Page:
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Robotic End Of Arm Tools (EOAT) Sales Soar

Robotic End Of Arm Tools (EOAT) Sales Soar

A recent research study estimates global sales of robotic end of arm tools (EOAT) to surpass US$ 2,000 million in 2019, up from US$ 1,900 million in 2018. This growth in sales can be attributed to the ever-evolving demand of industrial ecosystems for high productivity via industrial robotics.

With industrial ecosystems facing the constant pressure to enhance productivity and reduce operating costs, the demand for collaborative robots is higher than ever. Subsequently, evolving roles for collaborative robots bring robotic end of arm tools (EOAT) into the fore with a crucial role to play i.e. offering the desired functionality to the robot systems.

As the quality of robotic end of arm tools (EOAT) is closely tied to the performance of robotic frameworks, the end-use industries are seeking lighter, faster, and cheaper models to boost their ROI benefits. This, in turn, has prompted the manufacturers in the robotic end of arm tools (EOAT) market space to meet diverse requirements of the end-use industries who are functioning in an increasingly competitive environment”, said the report.

As per the analysis, grippers remain the ‘top-selling’ robotic end of arm tools (EOAT), with global demand estimated to exceed US$ 1,140 million in 2019. The demand for various types of grippers, such as jaw grippers, niddle grippers, magnetic grippers, bellows grippers, and others, varies according to the target application and associated specifications. According to the report, growing demand for grippers can be attributed to the high importance of ‘pick and place’ applications in the automation space.

According to report, demand for robotic end of arm tools (EOAT) in the automotive industry is estimated to surge, as automakers are rapidly gravitating toward robotic systems to handle complex manufacturing tasks. Automakers across the globe seek flexibility of robots to perform uninterrupted multi-tasking, which makes robotic end of arm tools (EOAT) a viable investment, both in terms of cost reduction and superlative performance.

APEJ To Remain The Largest Market For Robotic End Of Arm Tools (EOAT)

As per the report, APEJ will be highly lucrative region for the manufacturers in the robotic end of arm tools (EOAT) market, as the end-use industries in APEJ aim to stay at the forefront of the ‘Industry 4.0’ trend. This, in turn, is creating untapped potential for the manufacturers in the robotic end of arm tools (EOAT) market to reap sizeable profits.

Flexibility, controlled pressure, and cycle times remain three among the key considerations of end-use industries while opting for robotic end of arm tools (EOAT), unveils the report. By taking into account the aforementioned, manufacturers are adopting a collaborative approach for successful development of products that are well-aligned with the end-user requirements.

Apart from strategic collaborations and product launches, the manufacturers in the robotic end of arm tools (EOAT) market are participating in exhibitions and conferences to demonstrate on their new product launches. This helps them in branching out to business-to-business trade and tapping into new customer segments.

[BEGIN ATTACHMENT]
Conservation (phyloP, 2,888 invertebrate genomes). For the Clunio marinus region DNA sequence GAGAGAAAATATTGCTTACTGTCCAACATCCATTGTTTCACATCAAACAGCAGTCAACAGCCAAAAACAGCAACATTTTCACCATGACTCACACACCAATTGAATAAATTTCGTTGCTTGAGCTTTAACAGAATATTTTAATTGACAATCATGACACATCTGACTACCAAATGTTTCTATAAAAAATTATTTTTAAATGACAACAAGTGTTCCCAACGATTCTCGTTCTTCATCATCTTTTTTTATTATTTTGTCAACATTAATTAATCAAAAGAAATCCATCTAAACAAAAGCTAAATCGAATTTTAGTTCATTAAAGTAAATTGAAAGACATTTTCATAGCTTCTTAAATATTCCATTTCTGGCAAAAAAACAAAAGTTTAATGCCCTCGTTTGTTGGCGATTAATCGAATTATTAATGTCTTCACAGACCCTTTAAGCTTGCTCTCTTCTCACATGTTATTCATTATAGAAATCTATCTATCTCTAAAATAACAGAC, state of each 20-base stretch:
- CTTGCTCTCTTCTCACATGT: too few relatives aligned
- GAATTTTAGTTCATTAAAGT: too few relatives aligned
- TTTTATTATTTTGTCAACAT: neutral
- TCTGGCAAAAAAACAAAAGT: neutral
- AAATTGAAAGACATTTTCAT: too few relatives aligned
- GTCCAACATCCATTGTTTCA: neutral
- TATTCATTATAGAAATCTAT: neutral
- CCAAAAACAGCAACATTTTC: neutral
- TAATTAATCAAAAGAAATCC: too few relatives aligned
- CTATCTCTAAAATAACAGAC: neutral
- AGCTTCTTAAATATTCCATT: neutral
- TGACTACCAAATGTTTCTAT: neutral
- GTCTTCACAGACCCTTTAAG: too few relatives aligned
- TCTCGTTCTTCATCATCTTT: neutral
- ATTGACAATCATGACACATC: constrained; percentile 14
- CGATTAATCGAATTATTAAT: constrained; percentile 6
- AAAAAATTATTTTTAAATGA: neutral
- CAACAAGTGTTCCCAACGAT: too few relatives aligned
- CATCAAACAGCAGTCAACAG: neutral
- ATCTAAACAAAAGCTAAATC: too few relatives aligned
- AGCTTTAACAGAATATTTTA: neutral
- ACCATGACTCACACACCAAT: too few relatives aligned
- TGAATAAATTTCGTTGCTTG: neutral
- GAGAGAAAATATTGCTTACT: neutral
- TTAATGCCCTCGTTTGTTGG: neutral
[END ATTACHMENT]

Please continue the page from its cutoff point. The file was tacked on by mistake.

The report analyses prime opportunities brimming in the global robotic end of arm tools (EOAT) market. As per the report, the global robotic end of arm tools (EOAT) market is likely to witness growth at a CAGR of over 10 percent over the forecast period.

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Industrial Robot Sales Increase Worldwide By 29 Percent

Industrial Robot Sales Increase Worldwide By 29 Percent

Munich, Germany: Global sales of industrial robots reached the new record of 380,550 units in 2017. That is an increase of 29 percent compared to the previous year (2016: 294,300 units). China saw the largest growth in demand for industrial robots—up 58 percent. Sales in the USA increased by six percent; in Germany by eight percent compared to the previous year. These are the initial findings of the World Robotics Report 2018, published by the International Federation of Robotics (IFR).

Broken down by industry, the automotive industry continues to lead global demand for industrial robots: In 2017, around 125,200 units were sold in this segment—equivalent to growth of 21 percent. The strongest growth sectors in 2017 were the metal industry (+54 percent), the electrical/electronics industry (+27 percent) and the food industry (+19 percent).

In terms of sales volume, Asia has the strongest individual markets: China installed around 138,000 industrial robots in 2017, followed by South Korea with around 40,000 units and Japan with around 38,000 units. In the Americas, the USA is the largest single market with around 33,000 industrial robots sold, and in Europe it is Germany with around 22,000 units sold.

“Key trends such as digitalisation, simplification and human-robot collaboration will certainly shape the future and drive forward rapid development,” says Junji Tsuda, President of the International Federation of Robotics.

In the course of digitalisation, real production is becoming increasingly connected with the virtual data world, opening up completely new possibilities for analysis – right through to machine learning. Robots will acquire new skills through learning processes.

Correspondingly, the industry is working to simplify the handling of robots. In the future industrial robots should be easier and faster to program using intuitive procedures. Such technology is not only attractive to established users, but also to small and medium-sized companies, for example, companies who can use it to introduce automation without the need for highly experienced or expert personnel.

This development paves the way for the third major robotics trend: collaboration between humans and robots without protective barriers offers new approaches to new flexible production processes. In the future human-robot collaboration will support the flexible production of small quantities with high complexity.